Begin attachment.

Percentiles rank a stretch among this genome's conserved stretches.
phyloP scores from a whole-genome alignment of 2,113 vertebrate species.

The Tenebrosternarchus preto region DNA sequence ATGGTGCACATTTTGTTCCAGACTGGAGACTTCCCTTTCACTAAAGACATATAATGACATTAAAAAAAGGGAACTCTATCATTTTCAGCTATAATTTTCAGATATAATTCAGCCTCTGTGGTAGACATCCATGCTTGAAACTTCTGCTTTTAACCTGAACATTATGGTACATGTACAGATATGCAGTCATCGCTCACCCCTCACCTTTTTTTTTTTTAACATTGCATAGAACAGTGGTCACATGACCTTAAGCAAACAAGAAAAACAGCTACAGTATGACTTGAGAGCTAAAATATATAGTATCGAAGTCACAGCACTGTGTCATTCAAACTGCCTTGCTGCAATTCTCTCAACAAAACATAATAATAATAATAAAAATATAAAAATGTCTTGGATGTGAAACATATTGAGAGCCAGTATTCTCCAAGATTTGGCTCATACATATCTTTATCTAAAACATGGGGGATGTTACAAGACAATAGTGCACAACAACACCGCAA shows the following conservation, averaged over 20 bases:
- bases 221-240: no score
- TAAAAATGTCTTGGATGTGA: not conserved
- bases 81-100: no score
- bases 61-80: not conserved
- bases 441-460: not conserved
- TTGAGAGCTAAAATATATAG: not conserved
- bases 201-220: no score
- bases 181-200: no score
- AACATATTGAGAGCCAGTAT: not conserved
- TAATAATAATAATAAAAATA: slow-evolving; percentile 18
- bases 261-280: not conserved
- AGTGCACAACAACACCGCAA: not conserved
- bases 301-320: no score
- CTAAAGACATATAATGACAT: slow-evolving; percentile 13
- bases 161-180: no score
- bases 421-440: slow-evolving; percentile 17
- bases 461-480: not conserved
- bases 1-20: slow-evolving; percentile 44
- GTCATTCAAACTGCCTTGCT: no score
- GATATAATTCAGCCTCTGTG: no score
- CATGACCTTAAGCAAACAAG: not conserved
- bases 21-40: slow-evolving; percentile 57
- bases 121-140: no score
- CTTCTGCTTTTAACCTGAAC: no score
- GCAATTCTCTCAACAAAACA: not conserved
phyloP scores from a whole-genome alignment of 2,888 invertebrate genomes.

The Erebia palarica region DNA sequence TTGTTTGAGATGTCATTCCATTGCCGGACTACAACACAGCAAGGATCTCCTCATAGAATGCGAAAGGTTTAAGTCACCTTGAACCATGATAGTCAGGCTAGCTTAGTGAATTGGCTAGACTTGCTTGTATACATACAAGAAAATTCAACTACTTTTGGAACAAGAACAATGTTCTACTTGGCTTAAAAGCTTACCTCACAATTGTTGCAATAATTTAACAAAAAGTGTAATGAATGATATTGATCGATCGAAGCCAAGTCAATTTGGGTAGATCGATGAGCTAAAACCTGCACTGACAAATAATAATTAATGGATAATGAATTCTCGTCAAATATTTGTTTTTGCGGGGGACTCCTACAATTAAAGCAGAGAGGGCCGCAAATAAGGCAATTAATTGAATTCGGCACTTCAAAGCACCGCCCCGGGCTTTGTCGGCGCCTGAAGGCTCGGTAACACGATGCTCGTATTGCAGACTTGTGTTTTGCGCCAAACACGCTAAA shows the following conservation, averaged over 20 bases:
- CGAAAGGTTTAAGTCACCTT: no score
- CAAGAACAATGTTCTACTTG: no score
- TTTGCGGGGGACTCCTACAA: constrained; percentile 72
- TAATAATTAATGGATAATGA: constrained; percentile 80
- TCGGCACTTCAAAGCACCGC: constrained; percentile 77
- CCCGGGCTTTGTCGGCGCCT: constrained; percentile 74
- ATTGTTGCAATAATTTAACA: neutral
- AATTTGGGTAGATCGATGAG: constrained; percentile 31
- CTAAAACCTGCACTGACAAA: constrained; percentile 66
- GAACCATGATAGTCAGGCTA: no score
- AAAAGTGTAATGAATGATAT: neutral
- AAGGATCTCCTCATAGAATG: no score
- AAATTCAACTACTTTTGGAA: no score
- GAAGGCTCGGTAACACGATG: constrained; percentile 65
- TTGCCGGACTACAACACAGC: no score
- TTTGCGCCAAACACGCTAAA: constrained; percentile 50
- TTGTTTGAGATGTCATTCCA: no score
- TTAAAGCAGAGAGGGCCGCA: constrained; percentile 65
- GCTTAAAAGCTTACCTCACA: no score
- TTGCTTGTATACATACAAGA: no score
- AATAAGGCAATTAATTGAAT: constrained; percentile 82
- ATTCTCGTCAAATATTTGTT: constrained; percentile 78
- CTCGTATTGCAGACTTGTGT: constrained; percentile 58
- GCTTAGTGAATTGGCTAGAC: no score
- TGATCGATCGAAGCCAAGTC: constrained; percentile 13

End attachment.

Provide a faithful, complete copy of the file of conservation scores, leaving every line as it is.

Percentiles rank a stretch among this genome's conserved stretches.
phyloP scores from a whole-genome alignment of 2,113 vertebrate species.

The Tenebrosternarchus preto region DNA sequence ATGGTGCACATTTTGTTCCAGACTGGAGACTTCCCTTTCACTAAAGACATATAATGACATTAAAAAAAGGGAACTCTATCATTTTCAGCTATAATTTTCAGATATAATTCAGCCTCTGTGGTAGACATCCATGCTTGAAACTTCTGCTTTTAACCTGAACATTATGGTACATGTACAGATATGCAGTCATCGCTCACCCCTCACCTTTTTTTTTTTTAACATTGCATAGAACAGTGGTCACATGACCTTAAGCAAACAAGAAAAACAGCTACAGTATGACTTGAGAGCTAAAATATATAGTATCGAAGTCACAGCACTGTGTCATTCAAACTGCCTTGCTGCAATTCTCTCAACAAAACATAATAATAATAATAAAAATATAAAAATGTCTTGGATGTGAAACATATTGAGAGCCAGTATTCTCCAAGATTTGGCTCATACATATCTTTATCTAAAACATGGGGGATGTTACAAGACAATAGTGCACAACAACACCGCAA shows the following conservation, averaged over 20 bases:
- bases 221-240: no score
- TAAAAATGTCTTGGATGTGA: not conserved
- bases 81-100: no score
- bases 61-80: not conserved
- bases 441-460: not conserved
- TTGAGAGCTAAAATATATAG: not conserved
- bases 201-220: no score
- bases 181-200: no score
- AACATATTGAGAGCCAGTAT: not conserved
- TAATAATAATAATAAAAATA: slow-evolving; percentile 18
- bases 261-280: not conserved
- AGTGCACAACAACACCGCAA: not conserved
- bases 301-320: no score
- CTAAAGACATATAATGACAT: slow-evolving; percentile 13
- bases 161-180: no score
- bases 421-440: slow-evolving; percentile 17
- bases 461-480: not conserved
- bases 1-20: slow-evolving; percentile 44
- GTCATTCAAACTGCCTTGCT: no score
- GATATAATTCAGCCTCTGTG: no score
- CATGACCTTAAGCAAACAAG: not conserved
- bases 21-40: slow-evolving; percentile 57
- bases 121-140: no score
- CTTCTGCTTTTAACCTGAAC: no score
- GCAATTCTCTCAACAAAACA: not conserved
phyloP scores from a whole-genome alignment of 2,888 invertebrate genomes.

The Erebia palarica region DNA sequence TTGTTTGAGATGTCATTCCATTGCCGGACTACAACACAGCAAGGATCTCCTCATAGAATGCGAAAGGTTTAAGTCACCTTGAACCATGATAGTCAGGCTAGCTTAGTGAATTGGCTAGACTTGCTTGTATACATACAAGAAAATTCAACTACTTTTGGAACAAGAACAATGTTCTACTTGGCTTAAAAGCTTACCTCACAATTGTTGCAATAATTTAACAAAAAGTGTAATGAATGATATTGATCGATCGAAGCCAAGTCAATTTGGGTAGATCGATGAGCTAAAACCTGCACTGACAAATAATAATTAATGGATAATGAATTCTCGTCAAATATTTGTTTTTGCGGGGGACTCCTACAATTAAAGCAGAGAGGGCCGCAAATAAGGCAATTAATTGAATTCGGCACTTCAAAGCACCGCCCCGGGCTTTGTCGGCGCCTGAAGGCTCGGTAACACGATGCTCGTATTGCAGACTTGTGTTTTGCGCCAAACACGCTAAA shows the following conservation, averaged over 20 bases:
- CGAAAGGTTTAAGTCACCTT: no score
- CAAGAACAATGTTCTACTTG: no score
- TTTGCGGGGGACTCCTACAA: constrained; percentile 72
- TAATAATTAATGGATAATGA: constrained; percentile 80
- TCGGCACTTCAAAGCACCGC: constrained; percentile 77
- CCCGGGCTTTGTCGGCGCCT: constrained; percentile 74
- ATTGTTGCAATAATTTAACA: neutral
- AATTTGGGTAGATCGATGAG: constrained; percentile 31
- CTAAAACCTGCACTGACAAA: constrained; percentile 66
- GAACCATGATAGTCAGGCTA: no score
- AAAAGTGTAATGAATGATAT: neutral
- AAGGATCTCCTCATAGAATG: no score
- AAATTCAACTACTTTTGGAA: no score
- GAAGGCTCGGTAACACGATG: constrained; percentile 65
- TTGCCGGACTACAACACAGC: no score
- TTTGCGCCAAACACGCTAAA: constrained; percentile 50
- TTGTTTGAGATGTCATTCCA: no score
- TTAAAGCAGAGAGGGCCGCA: constrained; percentile 65
- GCTTAAAAGCTTACCTCACA: no score
- TTGCTTGTATACATACAAGA: no score
- AATAAGGCAATTAATTGAAT: constrained; percentile 82
- ATTCTCGTCAAATATTTGTT: constrained; percentile 78
- CTCGTATTGCAGACTTGTGT: constrained; percentile 58
- GCTTAGTGAATTGGCTAGAC: no score
- TGATCGATCGAAGCCAAGTC: constrained; percentile 13